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How To Improve Your Hearing Aids’ Performance

07/22/2021 | Hearing Aids, Patient Resources

Whether you’ve had your hearing aids for a while, or you’ve just invested in them, you might be aware that their quality drops from time to time, but knowing these simple care methods can help you improve their performance and prolong their life.


Regularly Clean Your Hearing Aids 

Be sure to use a soft, dry cloth to clean them without getting them wet, and use a wax loop to clean debris from the hearing aid openings. Remember to be gentle, as you can easily damage the hearing aid by pushing the wax loop too far.

You may use a mild soap to clean the earmolds, but make sure not to use a hairdryer to blow dry them, as the force from a hairdryer is too strong for the delicate structure of the earmolds. Instead, use a forced air blower, or let them dry at room temperature.


Do Occasional Listening Checks With A Listening Tube

We recommend you get a listening tube to perform listening checks properly (you can buy listening tubes from Amazon). Ensure the sound you get is clear with no breaks, and listen for feedback inside the aids. If you start hearing feedback, talk to your audiologist.

At Duncan Hearing Healthcare, we are here to make sure you are using your hearing aid the correct way so that it benefits you the most.


Day & Night Care Tips

Day: When you’re out and about and decide you don’t want to wear your hearing aids, it’s always best to carry a hearing aid case with you so you can safely store them when not in use.

Putting them in your purse or pockets is not safe because they can easily get damaged or forgotten.

Night: Turn the hearing aid off, open the battery door, and place it inside the drying kit to enable air to flow through the device, drawing any moisture out. Keeping your hearing aids dry is the best way to preserve their functionalities. Moisture is among the many things that wreak havoc on a hearing aid.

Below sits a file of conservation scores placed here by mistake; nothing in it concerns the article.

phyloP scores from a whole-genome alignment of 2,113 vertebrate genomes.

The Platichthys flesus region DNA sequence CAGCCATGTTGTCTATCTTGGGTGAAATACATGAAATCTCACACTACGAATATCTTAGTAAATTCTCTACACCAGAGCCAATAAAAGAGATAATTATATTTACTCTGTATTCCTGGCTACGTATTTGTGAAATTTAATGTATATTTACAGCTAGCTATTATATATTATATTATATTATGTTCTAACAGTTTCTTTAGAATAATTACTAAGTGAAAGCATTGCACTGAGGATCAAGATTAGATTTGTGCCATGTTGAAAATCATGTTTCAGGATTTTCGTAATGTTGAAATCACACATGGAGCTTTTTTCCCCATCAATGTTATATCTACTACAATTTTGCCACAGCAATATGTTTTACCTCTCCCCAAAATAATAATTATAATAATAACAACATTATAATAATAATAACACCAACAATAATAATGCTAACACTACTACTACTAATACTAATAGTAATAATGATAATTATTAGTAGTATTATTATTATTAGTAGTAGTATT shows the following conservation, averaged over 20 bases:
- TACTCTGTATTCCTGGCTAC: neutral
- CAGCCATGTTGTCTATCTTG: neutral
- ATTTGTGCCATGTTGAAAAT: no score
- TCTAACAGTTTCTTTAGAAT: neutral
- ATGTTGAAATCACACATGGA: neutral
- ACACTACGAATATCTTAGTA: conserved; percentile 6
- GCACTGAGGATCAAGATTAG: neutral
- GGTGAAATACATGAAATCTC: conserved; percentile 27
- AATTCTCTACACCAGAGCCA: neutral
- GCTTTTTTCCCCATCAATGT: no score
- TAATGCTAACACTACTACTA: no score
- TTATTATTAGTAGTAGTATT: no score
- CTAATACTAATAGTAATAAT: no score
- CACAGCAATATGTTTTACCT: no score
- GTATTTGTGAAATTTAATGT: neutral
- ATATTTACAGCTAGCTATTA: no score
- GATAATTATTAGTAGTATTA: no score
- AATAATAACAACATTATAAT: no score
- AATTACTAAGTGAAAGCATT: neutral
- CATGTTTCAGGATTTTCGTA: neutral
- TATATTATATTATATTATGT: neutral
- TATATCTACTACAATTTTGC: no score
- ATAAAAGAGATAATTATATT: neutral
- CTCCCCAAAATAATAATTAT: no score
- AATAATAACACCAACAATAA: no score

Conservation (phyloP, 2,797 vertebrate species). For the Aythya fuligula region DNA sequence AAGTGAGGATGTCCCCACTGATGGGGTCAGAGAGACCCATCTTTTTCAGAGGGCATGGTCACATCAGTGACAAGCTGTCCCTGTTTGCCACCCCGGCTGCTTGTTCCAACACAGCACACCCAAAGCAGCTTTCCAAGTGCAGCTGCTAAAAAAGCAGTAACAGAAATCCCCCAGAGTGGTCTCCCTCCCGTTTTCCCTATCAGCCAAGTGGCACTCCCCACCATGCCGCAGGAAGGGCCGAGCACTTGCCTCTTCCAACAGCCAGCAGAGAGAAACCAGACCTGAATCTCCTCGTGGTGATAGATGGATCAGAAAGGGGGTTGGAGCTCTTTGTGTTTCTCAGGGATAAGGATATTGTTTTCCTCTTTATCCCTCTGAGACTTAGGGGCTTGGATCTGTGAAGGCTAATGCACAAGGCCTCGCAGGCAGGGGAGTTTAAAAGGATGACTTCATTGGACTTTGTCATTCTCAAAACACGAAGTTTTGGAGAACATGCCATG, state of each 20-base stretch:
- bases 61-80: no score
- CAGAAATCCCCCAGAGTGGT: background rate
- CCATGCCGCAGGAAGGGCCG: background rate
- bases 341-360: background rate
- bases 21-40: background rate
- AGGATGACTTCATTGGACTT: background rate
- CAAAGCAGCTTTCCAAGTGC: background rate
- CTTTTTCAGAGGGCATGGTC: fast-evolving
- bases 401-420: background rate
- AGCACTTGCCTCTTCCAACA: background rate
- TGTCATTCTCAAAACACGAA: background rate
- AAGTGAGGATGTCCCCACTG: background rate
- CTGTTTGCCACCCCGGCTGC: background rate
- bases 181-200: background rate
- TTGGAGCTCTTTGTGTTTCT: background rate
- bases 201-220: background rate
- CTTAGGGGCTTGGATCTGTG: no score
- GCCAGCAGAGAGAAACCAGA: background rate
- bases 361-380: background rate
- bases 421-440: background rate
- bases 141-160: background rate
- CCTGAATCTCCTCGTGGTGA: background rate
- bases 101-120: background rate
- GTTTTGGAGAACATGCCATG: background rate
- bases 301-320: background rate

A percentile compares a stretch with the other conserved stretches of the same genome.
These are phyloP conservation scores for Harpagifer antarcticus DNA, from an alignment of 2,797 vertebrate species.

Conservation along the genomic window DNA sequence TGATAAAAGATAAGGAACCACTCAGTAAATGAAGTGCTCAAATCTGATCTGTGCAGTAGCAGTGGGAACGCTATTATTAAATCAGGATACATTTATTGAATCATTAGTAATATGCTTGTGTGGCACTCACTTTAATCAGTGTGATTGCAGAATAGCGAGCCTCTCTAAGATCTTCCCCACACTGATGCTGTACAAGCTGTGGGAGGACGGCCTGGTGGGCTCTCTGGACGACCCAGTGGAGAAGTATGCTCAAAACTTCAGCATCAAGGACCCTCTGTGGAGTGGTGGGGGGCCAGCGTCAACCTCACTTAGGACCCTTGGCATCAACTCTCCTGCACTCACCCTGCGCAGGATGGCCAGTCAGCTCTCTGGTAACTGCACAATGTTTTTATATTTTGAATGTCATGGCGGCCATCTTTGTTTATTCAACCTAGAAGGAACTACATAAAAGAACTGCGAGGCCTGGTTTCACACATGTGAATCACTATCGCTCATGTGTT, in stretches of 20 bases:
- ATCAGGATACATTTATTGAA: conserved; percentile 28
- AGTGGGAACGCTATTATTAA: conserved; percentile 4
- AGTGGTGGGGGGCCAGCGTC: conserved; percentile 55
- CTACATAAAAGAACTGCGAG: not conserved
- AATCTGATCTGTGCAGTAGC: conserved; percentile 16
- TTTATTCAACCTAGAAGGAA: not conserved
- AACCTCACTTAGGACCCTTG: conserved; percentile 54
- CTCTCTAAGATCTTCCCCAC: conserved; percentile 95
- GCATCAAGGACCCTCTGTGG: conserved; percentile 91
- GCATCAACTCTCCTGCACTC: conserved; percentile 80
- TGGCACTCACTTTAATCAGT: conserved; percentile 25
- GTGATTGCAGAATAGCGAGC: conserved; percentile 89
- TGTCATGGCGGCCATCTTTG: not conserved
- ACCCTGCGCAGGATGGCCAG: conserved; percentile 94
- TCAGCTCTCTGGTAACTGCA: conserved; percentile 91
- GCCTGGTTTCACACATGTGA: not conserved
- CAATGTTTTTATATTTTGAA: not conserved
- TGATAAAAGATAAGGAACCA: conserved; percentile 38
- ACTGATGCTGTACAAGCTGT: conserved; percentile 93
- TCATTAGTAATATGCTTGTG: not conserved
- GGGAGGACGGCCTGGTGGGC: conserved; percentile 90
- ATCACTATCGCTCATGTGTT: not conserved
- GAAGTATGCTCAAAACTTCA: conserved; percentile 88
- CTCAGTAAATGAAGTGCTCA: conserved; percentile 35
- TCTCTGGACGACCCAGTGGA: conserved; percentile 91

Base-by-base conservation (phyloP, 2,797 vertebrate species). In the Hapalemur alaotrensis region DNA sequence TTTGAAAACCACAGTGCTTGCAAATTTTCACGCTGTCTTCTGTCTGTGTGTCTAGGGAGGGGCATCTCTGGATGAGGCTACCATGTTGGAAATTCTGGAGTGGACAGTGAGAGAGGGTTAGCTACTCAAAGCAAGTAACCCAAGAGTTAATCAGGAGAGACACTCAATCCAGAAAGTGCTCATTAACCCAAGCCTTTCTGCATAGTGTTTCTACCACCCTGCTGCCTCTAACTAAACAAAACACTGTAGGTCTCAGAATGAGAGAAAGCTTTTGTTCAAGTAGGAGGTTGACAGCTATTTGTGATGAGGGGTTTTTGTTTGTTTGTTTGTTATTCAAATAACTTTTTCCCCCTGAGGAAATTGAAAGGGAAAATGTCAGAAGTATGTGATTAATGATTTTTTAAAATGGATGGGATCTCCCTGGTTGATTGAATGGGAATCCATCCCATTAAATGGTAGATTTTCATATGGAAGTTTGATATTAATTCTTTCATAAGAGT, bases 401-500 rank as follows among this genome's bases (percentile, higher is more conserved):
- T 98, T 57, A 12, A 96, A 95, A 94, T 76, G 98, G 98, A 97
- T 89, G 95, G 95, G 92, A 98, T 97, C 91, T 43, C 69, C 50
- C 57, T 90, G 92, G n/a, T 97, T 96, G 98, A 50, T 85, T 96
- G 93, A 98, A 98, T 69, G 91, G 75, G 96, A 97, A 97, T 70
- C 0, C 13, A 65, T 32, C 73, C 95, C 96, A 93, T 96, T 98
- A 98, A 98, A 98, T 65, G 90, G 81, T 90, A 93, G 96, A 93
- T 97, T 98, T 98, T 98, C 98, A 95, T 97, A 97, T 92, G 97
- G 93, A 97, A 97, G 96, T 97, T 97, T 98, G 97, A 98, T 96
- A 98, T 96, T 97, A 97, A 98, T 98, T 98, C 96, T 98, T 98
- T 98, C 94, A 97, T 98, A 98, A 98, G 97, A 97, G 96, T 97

Battery Care

Your hearing aids can’t function without a battery, so make sure you have plenty of spare batteries with you to be safe. Batteries generally last between 1 to 2 weeks, depending on how much your usage is.

The sound quality will be the best when the battery is full, and we recommend that you get a battery tester to check the battery correctly.

When changing the battery, you can prevent your hearing aids from shock by changing the battery over a towel placed on a table or over a bed, just in case you accidentally drop them.

Also, make sure you keep your spare and used batteries in a safe place, as they contain toxic chemicals that may be dangerous once swallowed (and, of course, keep them out of reach of children).

If you have rechargeable hearing devices, it is important to have the audiologist check your charger from time to time.  The power cords should be checked to make sure there are no crimps or breaks in them.

The interior of the charger should be cleaned to make sure the contact is free from any debris that may keep your devices from charging efficiently.

You can simply bring your hearing device charger to one of your regular appointments for your hearing care practitioner to check it out for you.


See Your Audiologist Often

We are here to ensure you get the best treatment for your hearing loss condition; therefore, don’t hesitate to contact us to get your hearing checked regularly.

We will provide hands-on recommendations on how to best keep your hearing aids and fix any existing problems for you.

Also, you’re welcome to call us at one of our offices: Fall River (508) 674-3334, Centerville (508) 862-0255, or Dartmouth (508) 910-2221.

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Nancy Duncan, Au.D.

Dr. Nancy Duncan graduated from Somerset High, Somerset, MA in 1991 and received her B.S. in communication disorders and psychology from Worcester State College. Her master of science in audiology was awarded at the University of Arkansas in 1997, after which she worked for several private audiology practices in Arkansas, Rhode Island, and Massachusetts. Returning to the area in 2003, Dr. Duncan founded Duncan Hearing Healthcare, allowing her to apply her passion to her community through rehabilitative audiology and individual patient care. She earned her clinical doctorate in audiology degree from the Pennsylvania College of Optometry (now Salus University) in 2005. Her passion for her family and community is an integral part of what drives her to provide trustworthy, professional hearing healthcare to her patients.

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